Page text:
About: Waste disposal is a(n) research topic. Over the lifetime, 29921 publication(s) have been published within this topic receiving 627786 citation(s).
08 Feb 2008-Science
TL;DR: Urban ecology integrates natural and social sciences to study these radically altered local environments and their regional and global effects of an increasingly urbanized world.
Abstract: Urban areas are hot spots that drive environmental change at multiple scales. Material demands of production and human consumption alter land use and cover, biodiversity, and hydrosystems locally to regionally, and urban waste discharge affects local to global biogeochemical cycles and climate. For urbanites, however, global environmental changes are swamped by dramatic changes in the local environment. Urban ecology integrates natural and social sciences to study these radically altered local environments and their regional and global effects. Cities themselves present both the problems and solutions to sustainability challenges of an increasingly urbanized world.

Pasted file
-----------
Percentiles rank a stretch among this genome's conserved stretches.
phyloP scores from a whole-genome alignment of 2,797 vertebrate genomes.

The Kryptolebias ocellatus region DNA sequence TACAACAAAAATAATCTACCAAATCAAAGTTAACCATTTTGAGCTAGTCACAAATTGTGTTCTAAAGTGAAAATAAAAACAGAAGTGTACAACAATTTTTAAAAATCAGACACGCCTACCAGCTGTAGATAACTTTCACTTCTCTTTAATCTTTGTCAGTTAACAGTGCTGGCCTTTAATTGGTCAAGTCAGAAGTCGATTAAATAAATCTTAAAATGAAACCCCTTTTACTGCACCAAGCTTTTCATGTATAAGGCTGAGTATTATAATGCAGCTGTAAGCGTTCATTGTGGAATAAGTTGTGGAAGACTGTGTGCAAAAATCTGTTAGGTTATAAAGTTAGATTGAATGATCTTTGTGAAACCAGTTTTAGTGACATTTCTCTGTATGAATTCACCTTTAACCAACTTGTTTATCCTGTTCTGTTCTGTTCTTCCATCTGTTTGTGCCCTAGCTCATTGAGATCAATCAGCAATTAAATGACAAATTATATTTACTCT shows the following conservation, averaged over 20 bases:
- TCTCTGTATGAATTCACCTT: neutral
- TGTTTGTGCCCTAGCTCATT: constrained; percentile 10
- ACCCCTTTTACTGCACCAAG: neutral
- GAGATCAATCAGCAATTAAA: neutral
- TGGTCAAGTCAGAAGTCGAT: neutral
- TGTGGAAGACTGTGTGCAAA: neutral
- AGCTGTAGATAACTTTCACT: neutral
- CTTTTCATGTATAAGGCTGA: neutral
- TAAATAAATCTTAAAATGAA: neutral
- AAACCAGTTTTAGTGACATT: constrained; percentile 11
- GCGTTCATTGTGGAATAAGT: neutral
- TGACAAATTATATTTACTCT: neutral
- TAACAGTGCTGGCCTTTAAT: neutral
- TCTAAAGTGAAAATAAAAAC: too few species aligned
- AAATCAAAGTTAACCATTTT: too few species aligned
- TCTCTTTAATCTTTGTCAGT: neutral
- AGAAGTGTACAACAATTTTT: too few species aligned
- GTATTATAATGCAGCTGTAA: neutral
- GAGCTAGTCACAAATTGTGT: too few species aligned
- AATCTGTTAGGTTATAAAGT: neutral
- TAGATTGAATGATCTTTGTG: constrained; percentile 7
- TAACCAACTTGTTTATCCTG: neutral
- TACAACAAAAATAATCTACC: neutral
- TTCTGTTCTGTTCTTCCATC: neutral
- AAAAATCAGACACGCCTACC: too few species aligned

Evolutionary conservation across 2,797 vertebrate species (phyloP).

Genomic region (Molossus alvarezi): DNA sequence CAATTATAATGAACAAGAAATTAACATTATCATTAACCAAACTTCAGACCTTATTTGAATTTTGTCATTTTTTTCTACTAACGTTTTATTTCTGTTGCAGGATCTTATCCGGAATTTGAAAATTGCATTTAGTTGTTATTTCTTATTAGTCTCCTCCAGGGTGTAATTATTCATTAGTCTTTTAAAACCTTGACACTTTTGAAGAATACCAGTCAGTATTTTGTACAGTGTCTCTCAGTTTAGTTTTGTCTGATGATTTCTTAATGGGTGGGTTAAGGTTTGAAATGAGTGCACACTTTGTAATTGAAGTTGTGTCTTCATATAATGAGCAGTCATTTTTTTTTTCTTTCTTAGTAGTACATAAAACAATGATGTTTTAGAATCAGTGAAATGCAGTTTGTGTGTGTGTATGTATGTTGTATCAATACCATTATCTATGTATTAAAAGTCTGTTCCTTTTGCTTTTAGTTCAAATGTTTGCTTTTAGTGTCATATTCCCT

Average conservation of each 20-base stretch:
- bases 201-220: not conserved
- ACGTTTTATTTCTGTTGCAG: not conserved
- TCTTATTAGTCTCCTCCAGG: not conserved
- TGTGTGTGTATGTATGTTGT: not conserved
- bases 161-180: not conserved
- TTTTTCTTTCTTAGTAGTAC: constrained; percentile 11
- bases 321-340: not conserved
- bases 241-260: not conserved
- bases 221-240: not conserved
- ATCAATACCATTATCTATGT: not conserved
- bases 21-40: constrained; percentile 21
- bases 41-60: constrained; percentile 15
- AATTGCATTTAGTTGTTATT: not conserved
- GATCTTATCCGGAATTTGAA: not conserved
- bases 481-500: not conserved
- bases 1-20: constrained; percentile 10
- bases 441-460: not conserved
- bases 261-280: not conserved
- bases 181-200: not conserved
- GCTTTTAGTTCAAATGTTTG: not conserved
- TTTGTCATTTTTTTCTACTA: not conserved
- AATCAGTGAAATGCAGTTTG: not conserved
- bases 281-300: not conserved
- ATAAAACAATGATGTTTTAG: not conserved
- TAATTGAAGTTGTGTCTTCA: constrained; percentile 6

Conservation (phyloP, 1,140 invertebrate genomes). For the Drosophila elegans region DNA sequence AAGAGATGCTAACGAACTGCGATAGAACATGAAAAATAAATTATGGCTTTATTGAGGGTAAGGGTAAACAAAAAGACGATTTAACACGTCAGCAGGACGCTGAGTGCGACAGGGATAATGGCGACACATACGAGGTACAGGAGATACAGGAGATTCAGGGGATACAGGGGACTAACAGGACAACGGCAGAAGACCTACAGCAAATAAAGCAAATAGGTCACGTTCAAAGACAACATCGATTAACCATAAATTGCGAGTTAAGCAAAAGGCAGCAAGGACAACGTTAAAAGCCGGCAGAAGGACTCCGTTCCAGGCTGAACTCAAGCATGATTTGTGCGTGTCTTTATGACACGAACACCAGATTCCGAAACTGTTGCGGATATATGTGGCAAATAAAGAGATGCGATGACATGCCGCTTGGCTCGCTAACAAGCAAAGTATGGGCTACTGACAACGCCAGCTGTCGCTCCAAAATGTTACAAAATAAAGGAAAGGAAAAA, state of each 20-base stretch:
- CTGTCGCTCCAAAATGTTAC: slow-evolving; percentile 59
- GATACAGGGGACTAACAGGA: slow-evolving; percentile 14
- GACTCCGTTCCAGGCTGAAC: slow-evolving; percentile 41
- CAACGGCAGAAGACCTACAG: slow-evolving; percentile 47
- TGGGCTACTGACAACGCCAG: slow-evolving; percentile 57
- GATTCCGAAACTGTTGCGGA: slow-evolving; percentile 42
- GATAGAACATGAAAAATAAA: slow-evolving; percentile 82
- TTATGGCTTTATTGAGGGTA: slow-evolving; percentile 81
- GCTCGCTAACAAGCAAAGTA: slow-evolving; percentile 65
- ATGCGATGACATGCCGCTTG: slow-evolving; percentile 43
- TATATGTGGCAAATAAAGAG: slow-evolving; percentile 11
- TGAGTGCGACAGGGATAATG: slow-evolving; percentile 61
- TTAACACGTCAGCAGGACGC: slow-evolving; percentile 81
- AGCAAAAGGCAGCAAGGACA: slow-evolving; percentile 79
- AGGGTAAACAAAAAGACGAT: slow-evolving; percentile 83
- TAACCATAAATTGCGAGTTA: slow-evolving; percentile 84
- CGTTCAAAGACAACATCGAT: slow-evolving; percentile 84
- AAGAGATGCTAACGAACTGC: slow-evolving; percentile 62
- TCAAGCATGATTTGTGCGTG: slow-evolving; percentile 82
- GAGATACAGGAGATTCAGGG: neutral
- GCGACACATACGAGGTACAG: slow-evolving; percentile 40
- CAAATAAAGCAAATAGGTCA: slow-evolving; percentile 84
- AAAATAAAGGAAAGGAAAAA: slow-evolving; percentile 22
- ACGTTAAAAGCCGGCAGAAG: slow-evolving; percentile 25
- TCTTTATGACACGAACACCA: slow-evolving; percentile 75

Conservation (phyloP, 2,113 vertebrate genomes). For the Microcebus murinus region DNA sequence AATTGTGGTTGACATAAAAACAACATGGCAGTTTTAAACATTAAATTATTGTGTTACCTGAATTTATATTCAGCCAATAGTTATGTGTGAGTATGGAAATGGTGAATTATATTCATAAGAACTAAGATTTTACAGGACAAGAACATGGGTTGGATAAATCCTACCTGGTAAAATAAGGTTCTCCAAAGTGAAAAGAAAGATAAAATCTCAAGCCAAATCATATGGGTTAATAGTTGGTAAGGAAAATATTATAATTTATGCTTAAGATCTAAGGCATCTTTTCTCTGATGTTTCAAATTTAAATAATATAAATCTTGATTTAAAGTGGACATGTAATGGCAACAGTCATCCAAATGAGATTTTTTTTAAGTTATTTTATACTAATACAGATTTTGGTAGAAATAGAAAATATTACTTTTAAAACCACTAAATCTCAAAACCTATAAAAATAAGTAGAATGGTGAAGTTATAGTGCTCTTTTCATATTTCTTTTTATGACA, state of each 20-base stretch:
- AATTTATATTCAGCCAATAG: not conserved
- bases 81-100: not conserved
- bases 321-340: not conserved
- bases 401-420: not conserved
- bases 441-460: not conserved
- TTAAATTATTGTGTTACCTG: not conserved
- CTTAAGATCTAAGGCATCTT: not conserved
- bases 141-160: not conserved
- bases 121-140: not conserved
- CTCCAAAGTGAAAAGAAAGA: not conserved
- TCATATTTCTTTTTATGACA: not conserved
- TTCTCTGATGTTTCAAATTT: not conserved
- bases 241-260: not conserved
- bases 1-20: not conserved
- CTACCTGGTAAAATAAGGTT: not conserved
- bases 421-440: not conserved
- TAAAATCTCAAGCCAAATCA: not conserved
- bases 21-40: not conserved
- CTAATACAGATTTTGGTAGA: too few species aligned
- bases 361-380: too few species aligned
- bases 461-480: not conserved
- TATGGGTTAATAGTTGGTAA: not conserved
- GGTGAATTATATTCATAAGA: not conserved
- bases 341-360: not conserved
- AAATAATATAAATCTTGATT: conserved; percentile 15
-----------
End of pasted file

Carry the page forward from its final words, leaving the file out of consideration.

01 May 2010-Water Research
TL;DR: For the first time, a multi-variables optimization approach is described to determine the optimum operation parameters so as to enhance process performance and photooxidation efficiency in the photocatalytic water treatment process.